Krakow, Poland; 28 January 2005 (RFE/RL) -- Was anything -- anything at all -- left of Jewish life in Krakow?
That's a natural question after touring the nearby Auschwitz-Birkenau Nazi death camps, especially after ceremonies this week marking the 60th anniversary of their liberation by Soviet soldiers.
Of the estimated 6 million Jews killed by Nazi Germany during the Holocaust, half came from Poland. They included almost all of Krakow's pre-war Jewish population of 68,500.
Many lived in Kazimierz, Krakow's historic ghetto and site of the city's most important synagogues and Jewish cemeteries.
Located not far outside the walls of Krakow's old center, Kazimierz is a maze of narrow, cobblestone streets and low-slung buildings, many of which still bear the physical scars of World War II.
"Thirteen years ago, there were only three restaurants on Szeroka Street -- Jewish restaurants. Now there are a few restaurants -- five [to] seven restaurants, Jewish restaurants, and 50 clubs and pubs and things like that."
During nearly half a century of communism, Kazimierz was left in disrepair. Visitors shied away at night, when the neighborhood turned dark and dangerous.
Magda Brudzinska is a local musician.
"During communism, there was nothing here in Kazimierz, in this part of the city. It was forbidden a little bit, you know, memory and remembering about Jewish [life] -- it was just forbidden," Brudzinska says.
But slowly, things began to improve in Kazimierz, thanks largely to director Stephen Spielberg's 1993 film "Schindler's List."
The film tells the real story of Oskar Schindler, a Sudeten German from Czechoslovakia who saved the lives of his 1,000 Jewish workers by inventing nonexistent jobs for them in his Krakow factory.
The film, hailed as a masterpiece, won seven Academy Awards, including Best Picture.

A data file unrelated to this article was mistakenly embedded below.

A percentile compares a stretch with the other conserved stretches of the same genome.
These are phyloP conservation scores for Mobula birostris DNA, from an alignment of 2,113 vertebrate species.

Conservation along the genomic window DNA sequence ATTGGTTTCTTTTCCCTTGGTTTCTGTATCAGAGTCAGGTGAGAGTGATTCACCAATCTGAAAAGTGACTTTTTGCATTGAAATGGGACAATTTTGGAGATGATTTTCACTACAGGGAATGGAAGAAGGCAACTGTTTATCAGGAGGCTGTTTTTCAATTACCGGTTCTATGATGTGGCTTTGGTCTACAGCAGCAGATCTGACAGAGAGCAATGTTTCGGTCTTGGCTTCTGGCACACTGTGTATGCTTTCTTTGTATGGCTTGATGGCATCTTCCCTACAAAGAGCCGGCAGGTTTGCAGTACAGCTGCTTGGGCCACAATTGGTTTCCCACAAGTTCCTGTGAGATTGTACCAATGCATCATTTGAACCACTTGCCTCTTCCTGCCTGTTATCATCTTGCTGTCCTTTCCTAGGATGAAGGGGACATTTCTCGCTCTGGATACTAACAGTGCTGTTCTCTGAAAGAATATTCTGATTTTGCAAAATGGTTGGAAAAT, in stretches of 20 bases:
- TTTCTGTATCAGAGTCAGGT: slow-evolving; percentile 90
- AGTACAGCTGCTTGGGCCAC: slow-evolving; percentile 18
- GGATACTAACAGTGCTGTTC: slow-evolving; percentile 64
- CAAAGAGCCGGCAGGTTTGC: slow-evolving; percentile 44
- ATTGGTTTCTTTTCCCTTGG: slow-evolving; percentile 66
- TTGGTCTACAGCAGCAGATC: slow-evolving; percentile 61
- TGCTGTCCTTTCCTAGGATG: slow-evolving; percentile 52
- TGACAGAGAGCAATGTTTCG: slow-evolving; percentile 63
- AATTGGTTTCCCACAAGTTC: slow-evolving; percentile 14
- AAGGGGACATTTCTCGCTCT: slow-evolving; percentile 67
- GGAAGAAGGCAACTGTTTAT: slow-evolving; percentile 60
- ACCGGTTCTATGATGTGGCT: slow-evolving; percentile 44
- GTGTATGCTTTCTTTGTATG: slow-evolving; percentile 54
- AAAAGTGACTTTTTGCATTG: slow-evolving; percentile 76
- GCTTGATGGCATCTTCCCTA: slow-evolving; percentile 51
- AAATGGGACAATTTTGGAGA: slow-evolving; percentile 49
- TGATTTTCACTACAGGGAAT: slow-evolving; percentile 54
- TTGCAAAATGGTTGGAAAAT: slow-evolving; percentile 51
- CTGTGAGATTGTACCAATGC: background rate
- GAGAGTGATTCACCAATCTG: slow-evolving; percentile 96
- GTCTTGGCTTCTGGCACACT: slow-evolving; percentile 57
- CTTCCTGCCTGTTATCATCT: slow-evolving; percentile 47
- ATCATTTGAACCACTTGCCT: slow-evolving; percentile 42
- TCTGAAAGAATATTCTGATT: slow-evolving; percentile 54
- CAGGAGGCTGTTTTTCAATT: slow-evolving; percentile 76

It also led to a surge in interest in Kazimierz, where Spielberg filmed much of his three-hour epic.
Nearly 13 years later, Kazimierz and its main street have been transformed, says Tomasz Radzik, a waiter in a Jewish restaurant called Ariel.
"Thirteen years ago, there were only three restaurants on Szeroka Street -- Jewish restaurants. Now there are a few restaurants -- five [to] seven restaurants, Jewish restaurants, and 50 clubs and pubs and things like that," Radzik says.
That's Brudzinska and her band, Quartet Klezmer Trio, playing at Ariel this week. The restaurant, packed with foreigners, has been redone in the decor of old Kazimierz and serves traditional Eastern European Jewish fare, such as stuffed goosenecks and herring in cream sauce.
Brudzinska, a young Pole, is not Jewish. But as a classically trained musician, she and her band mates fell in love with Klezmer, the old music born in the Eastern European Jewish "shtetls," or villages.
Her love affair grew so deep, in fact, that Brudzinksa soon found her interest in Jewish culture intensifying. She started studying Yiddish and now performs regularly in the virtually extinct language of Eastern European Jews.
"It [fascination with Jewish culture] starts with music. You know, we are musicians. This is our love, our work. Of course, when we start to do this, and it [starts to go] much deeper inside us, then I start [to become] much more interested in the culture," Brudzinksa says.
As Kazimierz's revival has grown, so too has local interest in Krakow's Jewish heritage.
There are reportedly only about 150 to 180 Polish Jews still living in Kazimierz. But Sylwia Kaczmarska of the local Galicia Jewish Museum says more and more Poles are taking an interest in Judaism. For some, she says, it's just that -- an interest. But others, she says, are becoming more active in the religion.
Brudzinksa, for her part, sees a new era on the horizon for Kazimierz.
"So it's just started to be much more, maybe not popular, but people have started to know the truth about this part of the city and about these people and all this history," Brudzinksa says.
The Galicia Jewish Museum was opened last spring and now holds a central place in the neighborhood's rebirth. Located in the beautifully refurbished Old Synagogue, the museum organizes regular exhibitions on Jewish life and culture, as well as concerts in Yiddish and Hebrew and educational seminars.
"Traces of Memory," a recent exhibition by British photojournalist Chris Schwarz, featured photos of what amounts to the ruins of Jewish life in villages across Poland.
Also to be seen in the neighborhood is another renovated old synagogues as well as the remains of two Jewish historic cemeteries -- evocative, overgrown places with Jewish sepulchral art hard to find anywhere else.
Just like the music.